# The 'And' Rule of Probability (Mathematics Lesson)

# What Is the 'And' Rule of Probability?

Probability tells us how likely something is to happen.It can be used to find out how likely it is to get a Head when tossing a coin:

Or how likely it is to roll a 6 on a die:

But we might be interested in finding out the probability that one event

**and**another event occurs.

For example,

- What is the probability of tossing a Head
**and**a Tail? - What is the probability of rolling a 6
**and**then another 6 on a die?

# How to Use the 'And' Rule of Probability

For two independent events,**A**and

**B**, the probability of

**A and B**both occuring is given by multiplying the probability of

**A**occuring with the probability of

**B**occuring:

# A Real Example of How to Use the 'And' Rule of Probability

**Question:**What is the probability of getting a Head

**and**then a Tail in two coin tosses?

**Step 1:**Find the probability of one event.

The probability of getting a Head, P(H), is:

**Step 2:**Find the probability of the other event.

The probability of getting a Tail, P(T), is:

**Step 3:**Multiply the probabilities together.

The probability of getting a Head and then a Tail is ¼.

# How to Use the 'And' Rule of Probability from a Tree Diagram

The tree diagram below represents two tossings of a coin.Find the branches that represent getting a

**H**ead in the 1

^{st}toss and a

**T**ail in the 2

^{nd}toss, and multiply the probabilities along the branches together:

This confirms that the probability of getting a Head and then a Tail is ¼.

# Another Real Example of How to Use the 'And' Rule of Probability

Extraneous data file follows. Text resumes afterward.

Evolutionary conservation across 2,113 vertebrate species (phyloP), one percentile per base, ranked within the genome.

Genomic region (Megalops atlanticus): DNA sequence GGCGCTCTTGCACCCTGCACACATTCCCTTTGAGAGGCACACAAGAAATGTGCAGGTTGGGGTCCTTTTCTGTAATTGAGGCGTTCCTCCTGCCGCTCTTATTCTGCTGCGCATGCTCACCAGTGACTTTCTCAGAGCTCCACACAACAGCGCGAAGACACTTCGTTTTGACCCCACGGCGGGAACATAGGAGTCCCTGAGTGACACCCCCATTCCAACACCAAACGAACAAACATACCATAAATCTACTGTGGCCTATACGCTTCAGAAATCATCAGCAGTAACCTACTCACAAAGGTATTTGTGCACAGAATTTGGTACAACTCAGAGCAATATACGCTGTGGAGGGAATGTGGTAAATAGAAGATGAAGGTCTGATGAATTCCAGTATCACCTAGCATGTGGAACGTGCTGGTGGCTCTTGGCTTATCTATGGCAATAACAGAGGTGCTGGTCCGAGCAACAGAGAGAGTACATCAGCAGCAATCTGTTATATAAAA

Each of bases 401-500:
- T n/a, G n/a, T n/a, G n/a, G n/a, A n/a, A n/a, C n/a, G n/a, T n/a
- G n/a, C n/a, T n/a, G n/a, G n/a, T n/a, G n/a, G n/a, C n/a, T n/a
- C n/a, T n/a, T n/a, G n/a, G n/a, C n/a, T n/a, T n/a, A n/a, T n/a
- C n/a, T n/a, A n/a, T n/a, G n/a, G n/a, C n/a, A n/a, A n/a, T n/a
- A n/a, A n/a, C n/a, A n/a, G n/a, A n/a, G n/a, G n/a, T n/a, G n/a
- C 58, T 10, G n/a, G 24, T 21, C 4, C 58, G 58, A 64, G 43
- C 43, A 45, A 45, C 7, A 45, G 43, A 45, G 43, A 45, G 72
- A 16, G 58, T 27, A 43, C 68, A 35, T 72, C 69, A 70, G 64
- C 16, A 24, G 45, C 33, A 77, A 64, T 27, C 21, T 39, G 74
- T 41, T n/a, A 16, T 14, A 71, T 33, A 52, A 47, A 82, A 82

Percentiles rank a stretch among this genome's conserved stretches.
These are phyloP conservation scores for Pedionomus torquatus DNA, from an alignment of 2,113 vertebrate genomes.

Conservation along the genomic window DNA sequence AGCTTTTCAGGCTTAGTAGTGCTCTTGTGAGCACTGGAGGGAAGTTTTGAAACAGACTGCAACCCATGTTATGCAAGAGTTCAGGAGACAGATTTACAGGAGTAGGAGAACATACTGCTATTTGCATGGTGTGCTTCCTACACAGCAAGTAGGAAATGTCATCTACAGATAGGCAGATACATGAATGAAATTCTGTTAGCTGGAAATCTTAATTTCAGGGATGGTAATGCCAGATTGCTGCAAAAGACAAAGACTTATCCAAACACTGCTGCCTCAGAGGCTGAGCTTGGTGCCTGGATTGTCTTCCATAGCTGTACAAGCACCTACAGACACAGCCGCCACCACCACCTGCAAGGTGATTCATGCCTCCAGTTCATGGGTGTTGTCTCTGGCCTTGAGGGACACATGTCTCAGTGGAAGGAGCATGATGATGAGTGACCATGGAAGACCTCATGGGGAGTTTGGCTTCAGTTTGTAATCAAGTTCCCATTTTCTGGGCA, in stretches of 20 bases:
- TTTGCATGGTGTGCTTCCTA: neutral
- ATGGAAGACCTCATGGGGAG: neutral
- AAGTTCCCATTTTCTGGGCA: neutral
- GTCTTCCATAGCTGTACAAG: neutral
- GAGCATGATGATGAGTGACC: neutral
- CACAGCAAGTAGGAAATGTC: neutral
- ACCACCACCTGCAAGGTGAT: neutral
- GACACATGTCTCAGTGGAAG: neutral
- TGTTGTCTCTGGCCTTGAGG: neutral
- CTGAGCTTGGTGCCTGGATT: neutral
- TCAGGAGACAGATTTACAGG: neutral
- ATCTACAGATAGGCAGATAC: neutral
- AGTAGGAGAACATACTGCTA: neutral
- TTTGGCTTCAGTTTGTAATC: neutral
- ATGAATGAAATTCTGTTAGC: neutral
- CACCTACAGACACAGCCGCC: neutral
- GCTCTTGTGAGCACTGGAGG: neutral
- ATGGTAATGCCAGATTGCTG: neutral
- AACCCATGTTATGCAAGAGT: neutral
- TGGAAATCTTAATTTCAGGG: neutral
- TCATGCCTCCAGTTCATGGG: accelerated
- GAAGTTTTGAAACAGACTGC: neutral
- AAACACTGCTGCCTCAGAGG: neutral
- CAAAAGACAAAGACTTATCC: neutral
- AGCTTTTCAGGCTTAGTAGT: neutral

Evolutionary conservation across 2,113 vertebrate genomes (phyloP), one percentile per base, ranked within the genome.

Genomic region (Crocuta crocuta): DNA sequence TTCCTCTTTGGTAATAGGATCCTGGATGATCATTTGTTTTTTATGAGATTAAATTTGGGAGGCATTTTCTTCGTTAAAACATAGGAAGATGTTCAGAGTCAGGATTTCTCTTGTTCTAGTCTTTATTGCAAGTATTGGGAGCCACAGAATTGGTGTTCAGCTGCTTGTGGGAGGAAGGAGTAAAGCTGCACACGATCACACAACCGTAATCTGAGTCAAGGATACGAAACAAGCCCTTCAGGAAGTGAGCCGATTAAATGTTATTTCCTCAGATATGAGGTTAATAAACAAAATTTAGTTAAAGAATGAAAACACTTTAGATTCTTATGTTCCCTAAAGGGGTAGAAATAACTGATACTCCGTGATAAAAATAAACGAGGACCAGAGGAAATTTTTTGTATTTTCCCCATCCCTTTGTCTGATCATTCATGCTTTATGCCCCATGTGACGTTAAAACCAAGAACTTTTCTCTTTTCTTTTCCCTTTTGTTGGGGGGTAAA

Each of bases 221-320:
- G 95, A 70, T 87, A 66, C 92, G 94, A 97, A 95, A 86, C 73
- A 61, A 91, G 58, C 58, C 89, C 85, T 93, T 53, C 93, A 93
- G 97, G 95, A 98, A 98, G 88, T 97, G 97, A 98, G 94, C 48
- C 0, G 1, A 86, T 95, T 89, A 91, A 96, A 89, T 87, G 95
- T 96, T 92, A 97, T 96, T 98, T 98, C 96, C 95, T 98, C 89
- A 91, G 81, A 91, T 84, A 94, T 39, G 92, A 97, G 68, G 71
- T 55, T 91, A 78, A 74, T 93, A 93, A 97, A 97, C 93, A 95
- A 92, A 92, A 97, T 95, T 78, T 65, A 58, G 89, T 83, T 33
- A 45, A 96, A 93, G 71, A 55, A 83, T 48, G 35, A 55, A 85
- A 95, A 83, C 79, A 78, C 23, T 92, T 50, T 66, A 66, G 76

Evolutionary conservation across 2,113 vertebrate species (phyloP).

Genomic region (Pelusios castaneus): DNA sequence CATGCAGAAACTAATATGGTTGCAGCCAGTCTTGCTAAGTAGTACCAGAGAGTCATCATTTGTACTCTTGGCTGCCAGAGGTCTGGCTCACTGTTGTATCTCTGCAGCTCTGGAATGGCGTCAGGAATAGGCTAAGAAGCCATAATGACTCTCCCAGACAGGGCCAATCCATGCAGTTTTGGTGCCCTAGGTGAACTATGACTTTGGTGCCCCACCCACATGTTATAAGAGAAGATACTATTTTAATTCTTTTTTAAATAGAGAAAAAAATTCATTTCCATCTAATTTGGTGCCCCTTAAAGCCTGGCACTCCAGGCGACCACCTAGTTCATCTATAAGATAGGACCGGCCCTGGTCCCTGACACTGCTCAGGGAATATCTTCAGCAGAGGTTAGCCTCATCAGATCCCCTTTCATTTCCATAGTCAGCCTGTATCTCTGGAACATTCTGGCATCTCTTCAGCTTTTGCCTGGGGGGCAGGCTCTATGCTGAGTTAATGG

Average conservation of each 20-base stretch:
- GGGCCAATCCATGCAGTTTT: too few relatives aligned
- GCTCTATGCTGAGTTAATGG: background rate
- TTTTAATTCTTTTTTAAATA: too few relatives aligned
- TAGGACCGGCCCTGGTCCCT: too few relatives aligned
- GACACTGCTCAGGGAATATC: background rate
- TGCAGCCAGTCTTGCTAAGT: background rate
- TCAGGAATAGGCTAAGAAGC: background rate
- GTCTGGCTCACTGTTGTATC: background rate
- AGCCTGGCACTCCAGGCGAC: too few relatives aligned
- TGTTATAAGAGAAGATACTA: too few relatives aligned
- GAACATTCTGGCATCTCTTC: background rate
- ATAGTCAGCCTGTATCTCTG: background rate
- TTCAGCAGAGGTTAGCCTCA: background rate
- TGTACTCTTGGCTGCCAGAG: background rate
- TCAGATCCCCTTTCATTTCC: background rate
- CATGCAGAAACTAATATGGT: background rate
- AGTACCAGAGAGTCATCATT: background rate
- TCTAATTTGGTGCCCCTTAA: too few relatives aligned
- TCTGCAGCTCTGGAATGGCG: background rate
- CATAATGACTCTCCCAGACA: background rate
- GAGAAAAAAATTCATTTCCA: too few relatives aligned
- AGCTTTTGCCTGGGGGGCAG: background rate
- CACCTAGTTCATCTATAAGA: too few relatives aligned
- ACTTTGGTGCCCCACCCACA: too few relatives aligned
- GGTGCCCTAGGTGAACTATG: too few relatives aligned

The slider below gives a real example of how to use the 'and' rule to find the probability that two independent events both occur.##### Interactive Test

**show**

##### Top Tip

**PROBABILITY OF 'AND' = ×**

For independent events, A and B,

P(A

**and**B) = P(A) × P(B)

**and**= ×

**THIS DOESN'T WORK FOR DEPENDENT EVENTS**

The method discussed here only works for independent events, not for dependent events.

##### Note

# MULTIPLYING FRACTIONS

As probabilities are often written as fractions, mutliplying them involves multiplying fractions.To multiply fractions, e.g.:

- Multiply the numerators together:

- Multiply the denominators together:

**WHAT IS PROBABILITY?**

Probability tells us how likely something is to happen.

The probability of an event is defined as:

Probability is given as a number between 0 and 1.

A probability of 0 means an event is impossible. The probability of pigs flying is 0 (unless they are put in an aeroplane!).

A probability of 1 means an event is certain. The probability that an elephant is heavier than a fly is 1.

A probability of ½, such as getting a Heads in a coin toss, means it is equally likely to go either way. A coin is as likely to come up Heads as it is to come up Tails.

The closer a probability is to 0 the less likely it is. The closer a probability is to 1 the more likely it is.

**WHAT IS AN INDEPENDENT EVENT?**

Two events are independent if the probability of one event occuring does not depend on whether the other event occurs.

For example, if I toss a coin, there is always a ½ probability of it coming up Heads, regardless of how many times I toss it.